We walk past small ledges chiselled into a swell of red sandstone almost every day. Deep in the valley there is a narrow divide where the track runs between two dusty, ruby walls of sedimentary rock sculptured and smoothed thousands of years ago by a mighty river.

The man-made shelves are a permanent testimony to the evils of Nazism, totalitarianism and despots, but also to the human spirit, resolve and memory, for this ravine of shadows and silence was once a sanctuary from bombs and mass murder.

The ledges supported beams and crude cover between the walls of red, where children and the elderly were brought as the German Luftwaffe and Italian air force bombed homes in our village, one community among many, during the savagery of civil war. Civilians were prime targets for Hitler’s Condor Legion and their fanatical tacticians, who would command and wreak havoc and misery during the second world war. Corbera, 30 kilometres south of us, still bears witness and the scars to the insanity of terror, as do Belchite in Aragon, Guernica in the Basque lands and many other communities. The Nazi-coordinated murders of thousands of people in Barcelona through indiscriminate bombing were a dire portent of what was to follow across the continent.

There is a totalitarian state at war in Europe now, and it isn’t, of course, Ukraine. Putin’s iron grip and his grasp on reality and how to wage the vital information war are visibly slipping. To justify Nazi tactics by claiming to free Ukraine from Nazi rule is beyond madness.

Ukraine’s democratically elected president is Jewish. Most people now know that. You may not know that his grandfather was one of four brothers. The other three were murdered by the Nazis during the holocaust, as were many of the president’s relatives.

Within the city limits of Kyiv (but 80 years ago beyond the urban area) there is another ravine. In June 1941, before Hitler’s Operation Barbarossa invasion of the Soviet Union, Ukraine was home to the largest Jewish population on the continent. Of those that could not flee – predominantly children, the sick and old – less than 2 percent survived the genocide. In just two days in September 1941, more than 33,000 were murdered in that ravine.

I have ordered and am seeking the strength to read Wendy Lower’s astonishing, vital and meticulously researched book on the Ukraine holocaust of 1941. The Ravine, A Family, A Photograph, A Holocaust Massacre Revealed, (Mariner Books, February 2022, ISBN-10 ? : ? 0358627931) faces up to the desperate truth, with the dignity of names and stories, not only numbers, setting out, as the Smithsonian review defined it, “to hold the perpetrators accountable while restoring the deceased’s dignity and humanity”.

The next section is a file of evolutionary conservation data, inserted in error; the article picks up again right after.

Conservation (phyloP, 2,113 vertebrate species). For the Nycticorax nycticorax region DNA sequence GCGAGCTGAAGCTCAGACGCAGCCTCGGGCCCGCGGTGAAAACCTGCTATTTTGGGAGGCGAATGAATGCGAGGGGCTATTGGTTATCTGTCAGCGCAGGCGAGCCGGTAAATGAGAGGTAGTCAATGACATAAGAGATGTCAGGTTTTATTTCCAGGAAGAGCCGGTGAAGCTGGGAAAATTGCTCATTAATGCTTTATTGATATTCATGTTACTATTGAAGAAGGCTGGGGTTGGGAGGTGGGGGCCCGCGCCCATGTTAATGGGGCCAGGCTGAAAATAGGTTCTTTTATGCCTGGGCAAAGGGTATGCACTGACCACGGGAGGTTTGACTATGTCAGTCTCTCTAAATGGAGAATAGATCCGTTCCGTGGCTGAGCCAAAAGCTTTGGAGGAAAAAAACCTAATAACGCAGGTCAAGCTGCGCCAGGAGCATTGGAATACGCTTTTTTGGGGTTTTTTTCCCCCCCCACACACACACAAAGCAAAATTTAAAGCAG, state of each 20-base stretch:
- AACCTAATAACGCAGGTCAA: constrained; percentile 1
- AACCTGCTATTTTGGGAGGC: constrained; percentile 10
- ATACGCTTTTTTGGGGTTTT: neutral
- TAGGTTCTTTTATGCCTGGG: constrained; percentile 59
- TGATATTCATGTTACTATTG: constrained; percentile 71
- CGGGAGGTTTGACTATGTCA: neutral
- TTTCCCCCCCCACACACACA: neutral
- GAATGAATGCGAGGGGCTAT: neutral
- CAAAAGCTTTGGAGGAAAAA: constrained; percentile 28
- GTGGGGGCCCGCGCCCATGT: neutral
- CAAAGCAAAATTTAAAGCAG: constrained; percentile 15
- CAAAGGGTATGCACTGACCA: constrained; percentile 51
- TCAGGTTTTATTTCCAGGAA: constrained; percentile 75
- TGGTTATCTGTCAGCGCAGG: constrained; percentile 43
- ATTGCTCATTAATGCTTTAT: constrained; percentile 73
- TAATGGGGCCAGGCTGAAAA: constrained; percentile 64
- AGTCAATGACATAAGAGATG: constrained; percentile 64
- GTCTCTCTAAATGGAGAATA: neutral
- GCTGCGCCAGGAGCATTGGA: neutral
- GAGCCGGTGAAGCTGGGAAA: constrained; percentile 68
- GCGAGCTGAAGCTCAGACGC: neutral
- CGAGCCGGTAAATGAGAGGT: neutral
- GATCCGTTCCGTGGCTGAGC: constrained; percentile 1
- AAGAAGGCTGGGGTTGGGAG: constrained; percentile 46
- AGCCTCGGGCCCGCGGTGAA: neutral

The same has to be true of now.

The ravine where so many were killed is known as Babyn Yar, and it is not forgotten. Next year, a holocaust memorial centre was due to open on the site. As many as 100,000 died there. The Russian soldiers must be close to it now.

Last words must go to the non-governmental international foundation determined to keep the memory of that ravine alive. The echo carries.

“Eighty years have passed since the tragedy at Babyn Yar. Babyn Yar was not forgotten, but in the USSR its memory was discouraged and intentionally distorted. The truth about the disappearance of the bright, vibrant world of pre-war Kyiv did not meet the ideological tasks of the Soviet regime. Now, in Ukraine that has gained true independence, it has become possible to revive this memory, to flesh it out, to rescue from oblivion the names of the victims and the righteous who saved them.

“Knowing the truth about our past is important for each of us who grew up on the blood-soaked land of Europe. Without knowing and understanding the past, a free society cannot live a fully-fledged life, nor can it build a future.”


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